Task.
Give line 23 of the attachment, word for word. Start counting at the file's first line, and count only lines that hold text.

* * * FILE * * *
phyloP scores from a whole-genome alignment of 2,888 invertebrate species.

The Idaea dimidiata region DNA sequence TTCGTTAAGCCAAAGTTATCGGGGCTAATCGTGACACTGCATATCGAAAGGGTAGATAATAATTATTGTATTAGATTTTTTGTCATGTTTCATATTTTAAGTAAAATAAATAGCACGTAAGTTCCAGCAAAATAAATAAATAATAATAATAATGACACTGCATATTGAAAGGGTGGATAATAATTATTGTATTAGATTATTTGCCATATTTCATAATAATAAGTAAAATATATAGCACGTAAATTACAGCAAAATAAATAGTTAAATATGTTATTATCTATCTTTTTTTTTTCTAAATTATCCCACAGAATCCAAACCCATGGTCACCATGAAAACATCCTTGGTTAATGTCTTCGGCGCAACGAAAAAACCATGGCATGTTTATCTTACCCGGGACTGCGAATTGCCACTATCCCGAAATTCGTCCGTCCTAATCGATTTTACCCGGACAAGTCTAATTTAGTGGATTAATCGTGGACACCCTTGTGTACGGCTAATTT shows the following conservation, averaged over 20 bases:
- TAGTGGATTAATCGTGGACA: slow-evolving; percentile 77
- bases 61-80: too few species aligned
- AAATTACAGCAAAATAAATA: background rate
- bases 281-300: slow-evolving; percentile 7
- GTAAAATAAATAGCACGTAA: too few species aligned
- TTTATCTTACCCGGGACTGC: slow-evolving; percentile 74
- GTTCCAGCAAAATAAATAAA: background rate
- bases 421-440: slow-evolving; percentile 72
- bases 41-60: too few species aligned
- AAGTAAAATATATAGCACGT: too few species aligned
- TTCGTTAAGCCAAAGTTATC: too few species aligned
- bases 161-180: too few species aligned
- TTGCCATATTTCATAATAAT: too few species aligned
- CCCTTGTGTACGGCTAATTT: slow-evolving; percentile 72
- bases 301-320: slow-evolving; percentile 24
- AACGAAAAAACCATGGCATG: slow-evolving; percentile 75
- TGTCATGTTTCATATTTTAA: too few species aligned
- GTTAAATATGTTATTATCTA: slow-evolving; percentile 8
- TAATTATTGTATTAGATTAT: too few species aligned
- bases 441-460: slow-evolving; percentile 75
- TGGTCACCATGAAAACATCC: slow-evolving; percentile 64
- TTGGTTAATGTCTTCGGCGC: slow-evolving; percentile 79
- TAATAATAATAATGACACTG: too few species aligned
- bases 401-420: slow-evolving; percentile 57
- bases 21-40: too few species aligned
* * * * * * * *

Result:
- TGGTCACCATGAAAACATCC: slow-evolving; percentile 64